Brave Exeter mum christens her stoma bag 'Poui Vitton'

Amy Green is taking part in Exeter's Great West Run
-Credit: (Image: Amy Green)

A brave and inspirational Exeter mum-of-three who was diagnosed with stage 3 bowel cancer at the age of 38 - despite being previously told she was cancer free - has christened her stoma bag 'Poui Vitton' in a bid to come to terms with it becoming a permanent part of her life. Amy Green, who was diagnosed with cancer in 2022, is awaiting a follow-up scan next month and to take her mind off it, she has been training for half-marathon the Great West Run which is taking place in Exeter today, May 26.

Amy is also taking part to prove to herself that she can do it, to raise awareness of life with a stoma and to raise as much as she can as for local cancer charity FORCE (Friends of the Oncology and Radiotherapy Centre, Exeter) to give something back for all the support she has received.

Recalling the devasting way she found out she had cancer, Amy said: “I was in shock as I’d originally been told it wasn’t cancer. I went in for one operation and when I woke up, I was told it was a tumour.

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"The hardest bit was having to tell the children. They were 16, 14 and nine at the time and they were able to understand and ask lots of questions. I didn’t hide anything from them."

Amy was fitted with a stoma bag which she nicknamed Poui Vitton – a play on Louis Vuitton to reflect her love of designer handbags. She admits it was a struggle to come to terms with the stoma, even though she was told it could be reversible.

She said: “I was struggling and trying to get my head around the stoma bag. It was awful. I thought I would never be able to wear a bikini again or do exercise. I thought it would hold me back.”

After a gruelling regime of chemotherapy and radiotherapy that led to pain 'as severe as the contractions in childbirth' the signs were hopeful but in April 2023, scans revealed the cancer was back and the only option was extensive surgery. It also meant being left with a stoma bag for life.

Last July, Amy underwent a seven-hour operation that involved taking muscles from her legs to rebuild her pelvic floors. Surgery was successful but there was another brutal round of treatment.

Throughout her treatment, she has been supported by FORCE and has visited its Support Centre for massage, reflexology, acupuncture and counselling.

Amy Green with her husband and children
Amy Green with her husband and children -Credit:Amy Green

Amy said: “Paul (FORCE oncology support specialist) and I really hit it off. I felt so at ease every time I came. I could talk about whatever I wanted. I felt good afterwards.

“I was in control going through treatment. My husband and children had no control and they were struggling. That was my main concern. It was nice to come here and be able to open up. It helped me deal with some real issues.

"You feel like a burden to your family when you’re down. The cancer has a lasting effect and it’s not just me going through it and that’s really hard.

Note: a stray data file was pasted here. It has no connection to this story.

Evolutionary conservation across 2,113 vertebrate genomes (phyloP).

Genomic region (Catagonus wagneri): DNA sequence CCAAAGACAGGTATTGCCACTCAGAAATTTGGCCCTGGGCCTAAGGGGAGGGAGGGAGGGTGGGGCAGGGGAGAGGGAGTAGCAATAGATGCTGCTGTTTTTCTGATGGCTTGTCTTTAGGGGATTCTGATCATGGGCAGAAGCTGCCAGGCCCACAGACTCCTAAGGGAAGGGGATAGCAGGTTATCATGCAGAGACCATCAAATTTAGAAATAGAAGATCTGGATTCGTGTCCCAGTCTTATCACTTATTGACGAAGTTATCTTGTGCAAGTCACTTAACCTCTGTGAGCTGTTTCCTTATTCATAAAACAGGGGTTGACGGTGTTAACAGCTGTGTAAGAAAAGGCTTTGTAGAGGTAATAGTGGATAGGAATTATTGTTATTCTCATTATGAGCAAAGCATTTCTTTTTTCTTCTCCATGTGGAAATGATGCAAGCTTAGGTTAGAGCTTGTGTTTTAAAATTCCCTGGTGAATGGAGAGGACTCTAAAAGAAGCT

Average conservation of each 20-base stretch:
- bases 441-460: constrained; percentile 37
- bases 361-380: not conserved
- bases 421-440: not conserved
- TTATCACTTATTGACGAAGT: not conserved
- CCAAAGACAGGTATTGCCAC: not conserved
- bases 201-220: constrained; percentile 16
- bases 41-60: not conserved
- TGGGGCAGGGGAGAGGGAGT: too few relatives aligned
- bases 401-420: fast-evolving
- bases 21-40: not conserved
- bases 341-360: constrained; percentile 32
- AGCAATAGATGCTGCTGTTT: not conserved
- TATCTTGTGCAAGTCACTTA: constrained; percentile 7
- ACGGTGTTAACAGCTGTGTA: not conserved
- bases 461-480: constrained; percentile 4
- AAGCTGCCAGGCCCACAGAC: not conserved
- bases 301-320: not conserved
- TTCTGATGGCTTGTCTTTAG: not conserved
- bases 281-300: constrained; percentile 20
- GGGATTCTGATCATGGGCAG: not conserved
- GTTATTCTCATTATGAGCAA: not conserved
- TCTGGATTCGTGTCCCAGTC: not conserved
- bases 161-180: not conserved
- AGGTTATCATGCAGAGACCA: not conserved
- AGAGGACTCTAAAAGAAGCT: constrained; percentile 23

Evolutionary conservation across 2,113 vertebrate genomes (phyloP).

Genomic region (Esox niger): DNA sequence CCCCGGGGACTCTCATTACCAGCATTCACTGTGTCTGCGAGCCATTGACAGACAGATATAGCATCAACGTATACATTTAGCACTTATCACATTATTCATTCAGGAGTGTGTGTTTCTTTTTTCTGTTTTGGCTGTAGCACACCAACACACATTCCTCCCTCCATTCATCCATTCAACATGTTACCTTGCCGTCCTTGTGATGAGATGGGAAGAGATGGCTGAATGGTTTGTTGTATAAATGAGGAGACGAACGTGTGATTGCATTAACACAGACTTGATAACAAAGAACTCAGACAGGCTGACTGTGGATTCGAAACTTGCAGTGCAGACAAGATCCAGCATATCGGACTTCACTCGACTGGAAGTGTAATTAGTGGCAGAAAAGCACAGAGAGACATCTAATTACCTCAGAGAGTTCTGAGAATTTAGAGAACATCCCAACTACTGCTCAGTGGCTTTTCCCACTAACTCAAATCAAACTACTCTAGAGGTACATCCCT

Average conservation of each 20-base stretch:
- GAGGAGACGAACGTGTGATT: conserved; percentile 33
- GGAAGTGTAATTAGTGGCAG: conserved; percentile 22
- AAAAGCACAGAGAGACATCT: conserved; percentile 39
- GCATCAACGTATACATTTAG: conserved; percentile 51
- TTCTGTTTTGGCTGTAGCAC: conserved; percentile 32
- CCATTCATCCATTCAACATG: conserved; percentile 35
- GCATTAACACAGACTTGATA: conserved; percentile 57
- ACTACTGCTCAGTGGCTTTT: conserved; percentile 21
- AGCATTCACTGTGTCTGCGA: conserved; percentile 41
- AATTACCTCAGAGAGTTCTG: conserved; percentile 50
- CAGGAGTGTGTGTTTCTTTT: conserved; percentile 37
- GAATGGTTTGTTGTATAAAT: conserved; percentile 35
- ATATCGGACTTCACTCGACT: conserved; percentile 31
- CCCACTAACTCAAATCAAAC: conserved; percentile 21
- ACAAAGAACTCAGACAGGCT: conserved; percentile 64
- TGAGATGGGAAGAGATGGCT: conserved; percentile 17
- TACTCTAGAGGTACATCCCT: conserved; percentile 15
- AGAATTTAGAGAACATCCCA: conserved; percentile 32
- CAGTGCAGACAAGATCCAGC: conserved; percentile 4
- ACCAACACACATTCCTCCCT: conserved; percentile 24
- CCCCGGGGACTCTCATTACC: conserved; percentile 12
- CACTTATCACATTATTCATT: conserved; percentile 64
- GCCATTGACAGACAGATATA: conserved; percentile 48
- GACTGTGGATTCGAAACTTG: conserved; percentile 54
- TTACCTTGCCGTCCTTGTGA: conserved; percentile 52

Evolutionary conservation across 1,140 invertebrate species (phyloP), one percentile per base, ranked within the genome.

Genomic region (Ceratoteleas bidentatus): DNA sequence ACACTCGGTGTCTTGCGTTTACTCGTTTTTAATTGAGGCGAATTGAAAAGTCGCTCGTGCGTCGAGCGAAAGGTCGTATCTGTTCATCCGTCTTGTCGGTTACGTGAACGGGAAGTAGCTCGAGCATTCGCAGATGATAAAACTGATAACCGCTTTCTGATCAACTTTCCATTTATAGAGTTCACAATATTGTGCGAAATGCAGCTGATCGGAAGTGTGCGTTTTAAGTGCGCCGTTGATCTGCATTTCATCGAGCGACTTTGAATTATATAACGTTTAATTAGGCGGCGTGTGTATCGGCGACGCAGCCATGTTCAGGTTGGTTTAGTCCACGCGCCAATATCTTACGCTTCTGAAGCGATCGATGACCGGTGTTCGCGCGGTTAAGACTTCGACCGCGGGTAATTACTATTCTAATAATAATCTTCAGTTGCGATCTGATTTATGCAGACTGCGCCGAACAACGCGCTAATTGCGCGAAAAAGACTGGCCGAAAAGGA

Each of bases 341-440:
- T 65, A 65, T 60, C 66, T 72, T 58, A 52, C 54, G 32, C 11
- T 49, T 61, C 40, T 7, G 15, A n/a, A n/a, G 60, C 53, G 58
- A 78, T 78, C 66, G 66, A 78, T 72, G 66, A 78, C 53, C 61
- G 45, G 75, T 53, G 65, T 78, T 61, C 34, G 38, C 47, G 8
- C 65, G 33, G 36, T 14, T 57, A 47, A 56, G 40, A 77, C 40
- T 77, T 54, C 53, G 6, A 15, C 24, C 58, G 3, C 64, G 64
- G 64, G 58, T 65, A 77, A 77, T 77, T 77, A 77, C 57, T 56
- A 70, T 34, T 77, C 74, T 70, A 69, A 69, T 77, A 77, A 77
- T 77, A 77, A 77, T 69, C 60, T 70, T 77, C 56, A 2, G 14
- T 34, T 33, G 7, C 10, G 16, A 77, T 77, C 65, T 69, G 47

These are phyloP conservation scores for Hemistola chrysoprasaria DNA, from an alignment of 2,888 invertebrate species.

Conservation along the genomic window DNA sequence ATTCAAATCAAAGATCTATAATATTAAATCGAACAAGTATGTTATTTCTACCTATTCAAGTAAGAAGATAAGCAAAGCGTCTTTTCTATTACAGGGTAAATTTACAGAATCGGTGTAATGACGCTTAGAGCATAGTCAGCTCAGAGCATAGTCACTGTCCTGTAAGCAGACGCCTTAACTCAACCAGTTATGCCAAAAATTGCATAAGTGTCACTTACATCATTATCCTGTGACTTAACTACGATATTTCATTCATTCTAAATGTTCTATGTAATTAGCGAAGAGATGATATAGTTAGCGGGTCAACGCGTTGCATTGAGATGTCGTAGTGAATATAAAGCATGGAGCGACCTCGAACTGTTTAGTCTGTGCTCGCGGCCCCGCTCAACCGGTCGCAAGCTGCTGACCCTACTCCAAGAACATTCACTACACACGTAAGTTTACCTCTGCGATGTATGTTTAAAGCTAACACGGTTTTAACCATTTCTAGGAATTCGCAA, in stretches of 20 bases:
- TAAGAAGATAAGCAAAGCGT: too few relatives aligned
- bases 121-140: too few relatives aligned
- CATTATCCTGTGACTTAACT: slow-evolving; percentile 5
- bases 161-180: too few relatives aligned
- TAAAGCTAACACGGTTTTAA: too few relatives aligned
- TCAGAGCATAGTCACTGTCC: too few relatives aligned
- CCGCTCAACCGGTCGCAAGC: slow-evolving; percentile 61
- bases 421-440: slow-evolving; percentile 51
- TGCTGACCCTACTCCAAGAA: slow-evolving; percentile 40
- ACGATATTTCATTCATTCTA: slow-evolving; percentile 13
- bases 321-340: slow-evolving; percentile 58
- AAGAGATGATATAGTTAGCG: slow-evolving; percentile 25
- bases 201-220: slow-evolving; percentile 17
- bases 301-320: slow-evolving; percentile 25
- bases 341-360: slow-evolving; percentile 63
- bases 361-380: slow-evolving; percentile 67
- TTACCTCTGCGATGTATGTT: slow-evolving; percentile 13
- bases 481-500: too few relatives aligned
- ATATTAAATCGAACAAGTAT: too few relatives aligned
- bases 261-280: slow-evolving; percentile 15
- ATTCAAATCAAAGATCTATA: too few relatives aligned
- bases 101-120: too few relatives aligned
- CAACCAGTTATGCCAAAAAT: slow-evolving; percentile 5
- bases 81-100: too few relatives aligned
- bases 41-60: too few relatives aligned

“My family are my biggest supporters and they have got me through the toughest of times, especially my husband Dan. He really is my hero.

"We have been together 24 years and we’re best friends. This diagnosis really tested that in sickness and in health vow! He was fine but it was good to be able to talk to someone else when I needed to.”

Entering the Great West Run gave Amy, a finance director at the engineering business she runs with her husband, a focus and has helped take her mind off the next scan in June. She is also keen to advocate for people with a stoma.

She said: “I’m grateful that I can run and every time I do it’s to say thank you to my body and legs. I’m alive and I don’t take anything for granted any more. I really do live life to the full.

“When I got my head around the stoma I thought, you can let this defeat you or you can do the things you want to. I’m not going to let it control, define or defeat me. That’s always been my mindset.

“I will be eternally grateful to FORCE for their compassion and kindness. Every single member of staff has helped me get through the most traumatic time. Now it’s time for me to give something back to this amazing charity."

A record-breaking 300 runners have signed up for Team FORCE at this year’s Great West Run. The charity is on course to raise £50,000 from Exeter’s annual half marathon. The money will make a significant impact on FORCE's support for local cancer patients and their families.

FORCE events fundraiser Chloe Richardson said: “Thank you to Amy for sharing her story and proving to herself and others that life can be full of possibilities after cancer. She, along with our 300 runners, are an inspiration to us all, running for many personal reasons but all supporting your local cancer charity.

“Team FORCE is the biggest ever to take part in the Great West Run and I am overwhelmed by the number of people who have signed up to run for us on May 26. The money they raise means we can continue to provide all those vital services to people right here in Devon. We cannot thank them enough.”

To donate to Amy’s fundraiser, please click here.